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Revista do Colégio Brasileiro de Cirurgiões

Print version ISSN 0100-6991

Rev. Col. Bras. Cir. vol.40 no.6 Rio de Janeiro Nov./Dec. 2013

http://dx.doi.org/10.1590/S0100-69912013000600014 

REVIEW

 

Overweight in liver transplant recipients

 

 

Lucilene Rezende AnastácioI; Michel C. de Angelis PereiraII; Eduardo G. VilelaIII; Agnaldo S. LimaIV; Maria Isabel T. D. CorreiaV

IPost-Graduation Program in Adult Health, Faculty of Medicine, Federal University of Minas Gerais
IIPost-Graduation Program in Human Nutrition and Health, Department of Food Science, Federal University of Lavras
IIIAlfa Institute of Gastroenterology, Clinics Hospital, Faculty of Medicine, Federal University of Minas Gerais

Address for correspondence

 

 


 

 

INTRODUCTION

Liver transplantation is the second most accomplished type of organ transplantation in Brazil, surpassed only by renal transplantation. In 2011, 1,492 liver transplants were performed by 55 teams registered across the nation 1. It is often the only solution to acute and chronic liver failure, improving the quality of life of patients 2 and increasing life expectancy 3,4. Over the past two decades, rates of post-liver transplantation survival increased to 85% in five years 3 and to 56% after 20 years 4, mainly due to advances in surgical techniques, in immune management and in pre, peri and postoperative care5.

However, the increased survival of patients undergoing liver transplantation was accompanied by the increasing prevalence of chronic diseases, usually higher than the prevalence found in the general population 6. In this context, we highlight the excessive weight gain experienced by these patients, causing overweight and obesity. There are reports on obesity in 40% of the population already in the first post-transplant year 7, and after three years of operation about 70% of patients have excess body weight 8. Although no study has been able to demonstrate the relationship between overeating and post-transplant weight gain 9-12, it is known that patients undergoing liver transplantation rediscover the appetite and pleasure of old eating habits after months of restrictions 13. Also, they feel better and are able to feed in appreciable quantities. At the same time, they feel eager to regain the weight lost during the months of waiting for transplantation 14,15, since 75% of them are malnourished during this period 16. Moreover, many patients do not return to work after surgery 17 and those surviving for long periods have levels of daily physical activity significantly lower than the general population 4. Besides these factors, all patients submitted to transplantation use immunosuppressive drugs, among which mainly cyclosporine or tacrolimus and, at least initially, corticosteroids. All these drugs are implicated in the genesis of posttransplant excessive weight gain and obesity 18,19. Although this gain can not affect the statistics of survival of patients in the short term, it is certainly involved in the incidence of diabetes mellitus, dyslipidemia, hypertension and metabolic syndrome in this population 20. This morbidity exposes patients to increased risk of heart and kidney diseases, as well as nonalcoholic graft steatohepatitis. All have important consequences on long-term mortality 21.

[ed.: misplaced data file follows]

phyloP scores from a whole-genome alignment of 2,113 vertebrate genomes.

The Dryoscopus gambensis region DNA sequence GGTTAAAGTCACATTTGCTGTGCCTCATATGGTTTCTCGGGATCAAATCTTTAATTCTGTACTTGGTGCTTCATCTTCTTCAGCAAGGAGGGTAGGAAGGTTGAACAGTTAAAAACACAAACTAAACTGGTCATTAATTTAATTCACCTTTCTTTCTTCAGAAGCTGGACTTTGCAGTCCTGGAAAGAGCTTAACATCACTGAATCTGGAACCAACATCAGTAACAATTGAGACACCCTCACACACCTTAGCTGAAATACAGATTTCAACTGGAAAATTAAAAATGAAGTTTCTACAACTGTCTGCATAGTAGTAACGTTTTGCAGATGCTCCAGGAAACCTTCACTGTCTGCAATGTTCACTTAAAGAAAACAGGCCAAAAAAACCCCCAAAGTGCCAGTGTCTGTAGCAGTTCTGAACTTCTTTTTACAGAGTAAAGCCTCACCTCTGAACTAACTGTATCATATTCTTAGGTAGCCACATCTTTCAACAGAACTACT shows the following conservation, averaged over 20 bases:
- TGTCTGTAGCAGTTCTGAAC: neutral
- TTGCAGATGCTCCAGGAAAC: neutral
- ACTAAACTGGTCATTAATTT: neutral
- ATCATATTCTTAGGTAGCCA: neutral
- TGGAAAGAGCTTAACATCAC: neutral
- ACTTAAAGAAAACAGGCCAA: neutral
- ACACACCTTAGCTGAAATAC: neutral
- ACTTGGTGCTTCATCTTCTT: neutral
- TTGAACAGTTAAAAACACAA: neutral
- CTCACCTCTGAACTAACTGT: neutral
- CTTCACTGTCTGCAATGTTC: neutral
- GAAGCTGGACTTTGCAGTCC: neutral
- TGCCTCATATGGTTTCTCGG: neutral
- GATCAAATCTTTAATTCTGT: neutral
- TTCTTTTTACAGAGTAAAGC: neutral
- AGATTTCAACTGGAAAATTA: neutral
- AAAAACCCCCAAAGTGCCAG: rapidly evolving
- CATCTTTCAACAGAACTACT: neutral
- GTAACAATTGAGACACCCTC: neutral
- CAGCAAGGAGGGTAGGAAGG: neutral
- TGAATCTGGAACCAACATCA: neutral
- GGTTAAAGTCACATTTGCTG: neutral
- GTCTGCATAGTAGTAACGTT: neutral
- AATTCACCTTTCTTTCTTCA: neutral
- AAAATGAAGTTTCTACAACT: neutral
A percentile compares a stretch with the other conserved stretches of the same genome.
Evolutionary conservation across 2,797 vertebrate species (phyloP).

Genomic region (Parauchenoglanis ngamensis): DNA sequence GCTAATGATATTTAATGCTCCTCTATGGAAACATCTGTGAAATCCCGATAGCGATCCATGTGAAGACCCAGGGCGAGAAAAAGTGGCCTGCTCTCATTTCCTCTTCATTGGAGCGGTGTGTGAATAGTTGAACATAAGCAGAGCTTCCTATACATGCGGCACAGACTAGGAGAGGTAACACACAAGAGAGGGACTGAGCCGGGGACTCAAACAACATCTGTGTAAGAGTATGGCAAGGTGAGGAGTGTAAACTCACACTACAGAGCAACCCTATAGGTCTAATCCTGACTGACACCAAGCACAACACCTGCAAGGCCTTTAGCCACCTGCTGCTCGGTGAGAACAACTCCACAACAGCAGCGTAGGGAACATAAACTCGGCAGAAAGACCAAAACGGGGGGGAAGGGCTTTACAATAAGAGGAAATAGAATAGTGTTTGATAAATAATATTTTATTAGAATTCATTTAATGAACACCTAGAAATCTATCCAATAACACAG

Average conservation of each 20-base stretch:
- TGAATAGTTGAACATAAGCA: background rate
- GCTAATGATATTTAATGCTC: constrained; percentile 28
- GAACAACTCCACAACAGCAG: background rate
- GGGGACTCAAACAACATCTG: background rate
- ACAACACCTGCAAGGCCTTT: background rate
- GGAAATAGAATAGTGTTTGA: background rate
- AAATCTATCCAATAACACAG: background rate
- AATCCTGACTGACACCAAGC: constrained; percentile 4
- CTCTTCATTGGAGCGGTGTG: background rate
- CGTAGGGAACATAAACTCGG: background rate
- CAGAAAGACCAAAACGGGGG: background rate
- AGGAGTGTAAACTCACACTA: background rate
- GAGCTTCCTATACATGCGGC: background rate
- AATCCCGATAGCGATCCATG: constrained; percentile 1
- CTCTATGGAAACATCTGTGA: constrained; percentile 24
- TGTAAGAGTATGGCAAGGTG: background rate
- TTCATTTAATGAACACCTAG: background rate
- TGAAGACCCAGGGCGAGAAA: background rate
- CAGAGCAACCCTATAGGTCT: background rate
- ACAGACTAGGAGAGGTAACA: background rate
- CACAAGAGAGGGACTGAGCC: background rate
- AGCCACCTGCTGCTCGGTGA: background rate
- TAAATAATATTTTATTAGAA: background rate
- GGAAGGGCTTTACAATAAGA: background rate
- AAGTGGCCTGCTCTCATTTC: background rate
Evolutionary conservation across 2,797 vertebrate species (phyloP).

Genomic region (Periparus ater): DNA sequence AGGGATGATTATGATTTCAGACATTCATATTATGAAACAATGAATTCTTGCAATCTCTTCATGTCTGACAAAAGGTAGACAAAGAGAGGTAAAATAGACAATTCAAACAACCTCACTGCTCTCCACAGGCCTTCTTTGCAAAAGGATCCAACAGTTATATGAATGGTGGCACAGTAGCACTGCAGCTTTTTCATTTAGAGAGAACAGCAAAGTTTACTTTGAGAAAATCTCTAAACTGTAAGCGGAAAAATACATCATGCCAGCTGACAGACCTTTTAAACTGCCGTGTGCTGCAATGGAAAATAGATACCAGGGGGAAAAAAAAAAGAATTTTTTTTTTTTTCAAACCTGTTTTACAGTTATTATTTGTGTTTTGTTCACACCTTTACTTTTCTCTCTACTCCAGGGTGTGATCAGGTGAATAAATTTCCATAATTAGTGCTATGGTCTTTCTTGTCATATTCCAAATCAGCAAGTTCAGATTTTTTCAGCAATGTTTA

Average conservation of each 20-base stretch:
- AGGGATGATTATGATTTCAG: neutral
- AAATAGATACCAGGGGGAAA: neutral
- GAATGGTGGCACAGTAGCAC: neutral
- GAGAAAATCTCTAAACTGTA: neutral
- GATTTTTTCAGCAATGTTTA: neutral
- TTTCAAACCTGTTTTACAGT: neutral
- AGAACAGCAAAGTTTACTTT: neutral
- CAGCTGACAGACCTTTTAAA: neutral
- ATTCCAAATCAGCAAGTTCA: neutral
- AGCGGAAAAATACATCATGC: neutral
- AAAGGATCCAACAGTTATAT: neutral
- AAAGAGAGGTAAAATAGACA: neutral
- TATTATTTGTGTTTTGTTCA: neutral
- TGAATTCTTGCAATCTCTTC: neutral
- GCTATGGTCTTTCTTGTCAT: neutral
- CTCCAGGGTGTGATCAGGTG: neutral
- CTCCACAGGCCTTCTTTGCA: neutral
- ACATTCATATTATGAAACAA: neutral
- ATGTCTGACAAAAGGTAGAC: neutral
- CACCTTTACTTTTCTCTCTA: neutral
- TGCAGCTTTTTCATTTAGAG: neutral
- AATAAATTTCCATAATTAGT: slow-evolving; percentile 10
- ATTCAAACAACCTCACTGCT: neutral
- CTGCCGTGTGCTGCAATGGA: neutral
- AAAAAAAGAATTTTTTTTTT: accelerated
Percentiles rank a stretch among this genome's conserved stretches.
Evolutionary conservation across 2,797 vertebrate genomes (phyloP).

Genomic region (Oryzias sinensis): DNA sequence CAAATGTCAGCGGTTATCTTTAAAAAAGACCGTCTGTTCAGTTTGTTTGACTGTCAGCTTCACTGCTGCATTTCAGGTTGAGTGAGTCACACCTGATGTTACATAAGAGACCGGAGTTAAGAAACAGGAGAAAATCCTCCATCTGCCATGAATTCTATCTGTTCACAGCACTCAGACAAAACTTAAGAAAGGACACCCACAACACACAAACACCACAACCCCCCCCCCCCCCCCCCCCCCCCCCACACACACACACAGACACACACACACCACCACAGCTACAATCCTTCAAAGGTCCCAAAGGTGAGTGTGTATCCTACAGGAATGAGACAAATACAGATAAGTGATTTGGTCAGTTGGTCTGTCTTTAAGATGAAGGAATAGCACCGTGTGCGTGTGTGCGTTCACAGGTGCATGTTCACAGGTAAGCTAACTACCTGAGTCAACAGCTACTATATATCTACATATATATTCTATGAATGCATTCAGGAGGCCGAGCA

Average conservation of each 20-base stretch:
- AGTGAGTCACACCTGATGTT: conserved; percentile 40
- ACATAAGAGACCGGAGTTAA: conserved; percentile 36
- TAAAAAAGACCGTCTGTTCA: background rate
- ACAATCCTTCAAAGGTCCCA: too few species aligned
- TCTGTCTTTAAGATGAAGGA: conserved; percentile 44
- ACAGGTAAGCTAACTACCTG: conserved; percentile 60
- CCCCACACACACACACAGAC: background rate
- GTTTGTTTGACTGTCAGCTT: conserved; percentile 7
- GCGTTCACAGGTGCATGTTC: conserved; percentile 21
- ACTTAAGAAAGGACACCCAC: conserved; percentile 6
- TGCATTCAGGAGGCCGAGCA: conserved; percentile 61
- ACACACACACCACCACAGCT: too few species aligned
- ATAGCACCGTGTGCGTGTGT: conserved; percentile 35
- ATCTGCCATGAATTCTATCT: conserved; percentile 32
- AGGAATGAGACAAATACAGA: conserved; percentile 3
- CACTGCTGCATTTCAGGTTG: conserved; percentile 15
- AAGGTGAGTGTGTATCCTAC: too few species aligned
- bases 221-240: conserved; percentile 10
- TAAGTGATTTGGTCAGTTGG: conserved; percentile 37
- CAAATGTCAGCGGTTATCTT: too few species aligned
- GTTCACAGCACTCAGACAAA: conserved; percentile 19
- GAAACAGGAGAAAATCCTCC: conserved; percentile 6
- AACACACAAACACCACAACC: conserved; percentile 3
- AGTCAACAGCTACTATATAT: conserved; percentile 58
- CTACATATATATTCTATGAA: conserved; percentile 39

Thus, this revision work was elaborated in order to describe the weight gain, incidence and prevalence of overweight and obesity after liver transplantation, as well as the risk factors described for this morbidity and its consequences.

 

WEIGHT GAIN, INCIDENCE AND PREVALENCE OF OVERWEIGHT AND OBESITY

Weight gain after liver transplantation is crucial for the recovery of the patients' nutritional status. However, they usually gain more weight than they should. In a study of 597 patients 8, the average weight gain increased from 1.8 kg 9.5 kg six months to three years after transplantation, leading to a prevalence of about 70% overweight (BMI> 25 kg/m2).